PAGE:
* The problem of the missing mantles of iron meteorites: University of Hawaii’s Edward Scott and colleagues will present a radical new explanation: that iron meteorites form when two protoplanets graze each other during a collision.

* The information meteorites yield about asteroids and comets: Johns Hopkins University’s Andrew Rivkin will present observations of ice on main belt asteroids.

* The rate at which large meteoroids hit Earth: Southwest Research Institute’s Clark Chapman and colleagues will look at new information from MESSENGER “flybys” about impact craters on Mercury.

* The origin of the organic matter found in extraterrestrial material: Carnegie Institution’s Conel Alexander and colleagues have determined that the water found in chondrites (stony meteorites that have not melted since their formation) is not from ice at the outer reaches of the solar system.

* The development of habitable planets: University of Chicago’s Fred Ciesla will present a new technique for calculating the transport and chemical evolution of water ice in pre-planetary disks. The 73rd annual meeting of the Meteoritical Society will take place at the Park Central Hotel on 7th Avenue at 56th Street in Manhattan starting at 8:30am on Monday, July 26. Symposium sessions generally run until 5 pm, and two poster sessions will be held on the evenings of June 27 and 29. For the full list of papers and presentations, visit The Barringer Invitational Lecture on MESSENGER and Mercury by Sean Solomon will be held at 7 pm on June 26 at the American Museum of Natural History. The event is free, although you can reserve tickets by calling 212-769-5200. Please enter by the 77th Street entrance between Central Park West and Columbus Avenue.

Department of Earth and Planetary Sciences at the American Museum of Natural History Scientists in the American Museum of Natural History’s Department of Earth and Planetary Sciences are engaged in a wide variety of research projects in the fields of mineralogy, petrology, and geochemistry, ranging from investigations into how volatile gases lead to volcanic eruptions to determinations of the origins of gems, such as rubies in Southeast Asia, and how deposits of metals, such as platinum and tin, are concentrated in molten rocks in Africa and Germany, respectively. The Department’s meteorites, minerals and gems, mineral deposits, and petrology collections contain more than 120,000 physical specimens, and the meteorites, minerals, and gems are ranked among a select group of world-class collections.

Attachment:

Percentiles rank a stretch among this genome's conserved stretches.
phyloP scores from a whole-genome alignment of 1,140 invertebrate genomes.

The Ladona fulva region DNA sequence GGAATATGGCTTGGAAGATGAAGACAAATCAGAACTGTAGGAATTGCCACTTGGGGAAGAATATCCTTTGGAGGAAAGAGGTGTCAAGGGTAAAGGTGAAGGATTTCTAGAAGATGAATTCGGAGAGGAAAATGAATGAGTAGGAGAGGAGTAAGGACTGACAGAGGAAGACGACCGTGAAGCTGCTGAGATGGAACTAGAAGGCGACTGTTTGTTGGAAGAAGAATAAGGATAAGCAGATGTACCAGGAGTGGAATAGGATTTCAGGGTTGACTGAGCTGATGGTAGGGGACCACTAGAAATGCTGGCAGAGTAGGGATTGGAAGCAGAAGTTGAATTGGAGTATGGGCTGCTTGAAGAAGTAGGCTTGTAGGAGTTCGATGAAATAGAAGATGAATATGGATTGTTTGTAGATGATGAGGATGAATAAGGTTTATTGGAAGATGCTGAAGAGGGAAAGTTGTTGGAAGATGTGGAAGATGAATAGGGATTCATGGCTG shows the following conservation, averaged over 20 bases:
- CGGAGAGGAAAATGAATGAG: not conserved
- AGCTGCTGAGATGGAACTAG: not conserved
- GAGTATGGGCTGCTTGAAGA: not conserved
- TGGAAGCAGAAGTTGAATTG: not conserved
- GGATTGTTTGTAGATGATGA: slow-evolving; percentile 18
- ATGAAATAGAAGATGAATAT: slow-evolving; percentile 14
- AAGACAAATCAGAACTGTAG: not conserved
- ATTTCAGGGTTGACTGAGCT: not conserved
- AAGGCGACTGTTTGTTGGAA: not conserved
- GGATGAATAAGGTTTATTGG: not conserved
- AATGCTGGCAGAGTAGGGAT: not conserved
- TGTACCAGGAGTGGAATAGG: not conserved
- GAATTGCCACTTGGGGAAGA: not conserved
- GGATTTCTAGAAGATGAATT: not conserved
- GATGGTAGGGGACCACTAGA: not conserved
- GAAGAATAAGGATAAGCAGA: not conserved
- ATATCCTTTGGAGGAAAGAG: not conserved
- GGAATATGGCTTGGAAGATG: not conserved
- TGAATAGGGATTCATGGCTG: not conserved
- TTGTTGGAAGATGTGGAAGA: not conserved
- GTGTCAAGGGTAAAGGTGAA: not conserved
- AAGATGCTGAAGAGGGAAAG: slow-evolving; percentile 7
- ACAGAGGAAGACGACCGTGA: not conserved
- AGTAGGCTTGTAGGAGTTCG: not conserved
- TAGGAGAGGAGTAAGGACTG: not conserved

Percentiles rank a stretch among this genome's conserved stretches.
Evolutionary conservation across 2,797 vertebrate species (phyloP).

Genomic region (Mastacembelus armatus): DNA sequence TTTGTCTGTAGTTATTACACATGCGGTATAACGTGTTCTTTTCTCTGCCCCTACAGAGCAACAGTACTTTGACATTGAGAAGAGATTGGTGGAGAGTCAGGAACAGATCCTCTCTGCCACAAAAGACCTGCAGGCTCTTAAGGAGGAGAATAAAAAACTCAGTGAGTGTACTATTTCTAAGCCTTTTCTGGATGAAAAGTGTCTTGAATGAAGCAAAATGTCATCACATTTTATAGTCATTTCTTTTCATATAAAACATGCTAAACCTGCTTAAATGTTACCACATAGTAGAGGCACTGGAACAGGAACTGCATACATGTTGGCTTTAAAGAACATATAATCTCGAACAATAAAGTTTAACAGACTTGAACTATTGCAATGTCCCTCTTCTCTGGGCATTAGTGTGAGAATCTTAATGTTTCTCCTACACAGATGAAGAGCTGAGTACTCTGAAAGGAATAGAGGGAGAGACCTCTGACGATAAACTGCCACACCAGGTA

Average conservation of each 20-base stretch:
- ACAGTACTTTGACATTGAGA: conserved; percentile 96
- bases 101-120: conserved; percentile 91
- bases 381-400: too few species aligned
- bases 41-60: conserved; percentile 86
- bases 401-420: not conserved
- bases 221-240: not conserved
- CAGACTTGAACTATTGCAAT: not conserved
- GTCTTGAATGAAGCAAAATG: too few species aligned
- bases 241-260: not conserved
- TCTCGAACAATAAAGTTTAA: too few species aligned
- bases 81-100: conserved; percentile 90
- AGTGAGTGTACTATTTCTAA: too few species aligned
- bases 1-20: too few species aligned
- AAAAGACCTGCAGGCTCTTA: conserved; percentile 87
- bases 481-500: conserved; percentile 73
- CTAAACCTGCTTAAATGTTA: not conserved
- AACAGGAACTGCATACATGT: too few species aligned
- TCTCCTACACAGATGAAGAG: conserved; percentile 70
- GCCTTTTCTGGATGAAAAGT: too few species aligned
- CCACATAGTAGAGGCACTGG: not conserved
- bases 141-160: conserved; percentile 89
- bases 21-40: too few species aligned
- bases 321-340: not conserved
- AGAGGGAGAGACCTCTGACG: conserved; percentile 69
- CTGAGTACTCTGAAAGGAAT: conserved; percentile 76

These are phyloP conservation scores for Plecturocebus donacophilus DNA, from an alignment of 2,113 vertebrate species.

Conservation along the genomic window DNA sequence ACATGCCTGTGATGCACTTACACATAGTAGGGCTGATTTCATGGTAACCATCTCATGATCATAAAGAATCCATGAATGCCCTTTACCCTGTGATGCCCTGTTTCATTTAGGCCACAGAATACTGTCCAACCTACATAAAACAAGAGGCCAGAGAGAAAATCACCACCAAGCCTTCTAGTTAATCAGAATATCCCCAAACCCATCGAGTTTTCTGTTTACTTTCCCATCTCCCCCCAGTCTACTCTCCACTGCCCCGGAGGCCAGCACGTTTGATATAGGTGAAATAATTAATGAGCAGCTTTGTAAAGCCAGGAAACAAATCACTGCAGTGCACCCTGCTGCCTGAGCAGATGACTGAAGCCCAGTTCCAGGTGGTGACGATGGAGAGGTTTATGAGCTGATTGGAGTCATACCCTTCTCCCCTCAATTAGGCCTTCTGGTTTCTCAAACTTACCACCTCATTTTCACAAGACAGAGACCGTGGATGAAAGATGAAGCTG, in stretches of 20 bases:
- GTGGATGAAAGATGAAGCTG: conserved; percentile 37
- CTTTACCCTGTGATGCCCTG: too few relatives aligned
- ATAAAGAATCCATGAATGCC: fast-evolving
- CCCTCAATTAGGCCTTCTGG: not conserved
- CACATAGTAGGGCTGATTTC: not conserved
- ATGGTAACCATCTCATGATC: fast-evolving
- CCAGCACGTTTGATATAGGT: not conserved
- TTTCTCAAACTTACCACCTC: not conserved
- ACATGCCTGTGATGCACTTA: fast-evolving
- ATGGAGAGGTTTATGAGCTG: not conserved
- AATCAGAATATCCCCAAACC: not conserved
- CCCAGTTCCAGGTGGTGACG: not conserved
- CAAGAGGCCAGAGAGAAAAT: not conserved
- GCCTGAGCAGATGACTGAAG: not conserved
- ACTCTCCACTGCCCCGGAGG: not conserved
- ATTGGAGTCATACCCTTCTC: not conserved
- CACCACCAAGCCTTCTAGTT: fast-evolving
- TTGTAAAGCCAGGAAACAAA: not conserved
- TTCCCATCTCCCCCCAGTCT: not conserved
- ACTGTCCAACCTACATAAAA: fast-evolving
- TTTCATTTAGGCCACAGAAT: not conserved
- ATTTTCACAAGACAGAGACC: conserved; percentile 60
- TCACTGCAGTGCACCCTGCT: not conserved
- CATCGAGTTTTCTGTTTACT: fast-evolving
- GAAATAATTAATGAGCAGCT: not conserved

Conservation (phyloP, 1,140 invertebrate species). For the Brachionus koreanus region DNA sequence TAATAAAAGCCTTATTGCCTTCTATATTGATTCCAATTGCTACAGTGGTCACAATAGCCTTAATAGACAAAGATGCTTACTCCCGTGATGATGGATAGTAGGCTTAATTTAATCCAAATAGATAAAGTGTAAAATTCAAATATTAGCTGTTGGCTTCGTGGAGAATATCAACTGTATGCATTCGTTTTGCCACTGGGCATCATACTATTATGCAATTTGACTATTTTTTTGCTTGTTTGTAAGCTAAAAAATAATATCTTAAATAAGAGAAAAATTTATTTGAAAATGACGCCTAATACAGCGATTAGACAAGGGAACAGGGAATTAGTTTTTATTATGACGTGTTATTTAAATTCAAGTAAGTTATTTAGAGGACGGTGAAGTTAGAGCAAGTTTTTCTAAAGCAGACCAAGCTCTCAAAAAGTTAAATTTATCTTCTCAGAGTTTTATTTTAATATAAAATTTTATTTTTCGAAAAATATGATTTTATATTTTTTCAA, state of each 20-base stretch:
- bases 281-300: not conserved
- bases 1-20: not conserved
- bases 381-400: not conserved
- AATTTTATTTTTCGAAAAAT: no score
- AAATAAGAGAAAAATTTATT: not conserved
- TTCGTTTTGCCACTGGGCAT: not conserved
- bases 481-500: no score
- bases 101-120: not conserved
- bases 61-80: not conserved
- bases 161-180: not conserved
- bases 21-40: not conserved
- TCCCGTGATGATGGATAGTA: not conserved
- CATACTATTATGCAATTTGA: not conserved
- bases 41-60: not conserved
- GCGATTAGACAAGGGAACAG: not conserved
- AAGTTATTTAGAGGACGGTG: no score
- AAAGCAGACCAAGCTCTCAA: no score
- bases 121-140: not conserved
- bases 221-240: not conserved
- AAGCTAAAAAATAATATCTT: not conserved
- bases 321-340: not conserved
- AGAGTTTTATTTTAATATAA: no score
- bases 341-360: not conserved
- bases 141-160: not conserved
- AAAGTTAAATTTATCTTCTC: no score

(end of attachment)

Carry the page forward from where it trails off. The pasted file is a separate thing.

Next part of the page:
The Arthur Ross Hall of Meteorites at the American Museum of Natural History The Arthur Ross Hall of Meteorites at the American Museum of Natural History showcases the Museum’s world-class collection of meteorites–pieces of planets, asteroids, comets, and other bodies that fall to Earth. The Hall’s circular space sharpens the focus on the iconic Ahnighito, a massive iron meteorite fragment which is the largest meteorite on display at any museum in the world. The Hall also features more than 130 meteorite specimens, many of which come from the world’s most scientifically important meteorites, and includes rare specimens from the Moon and Mars.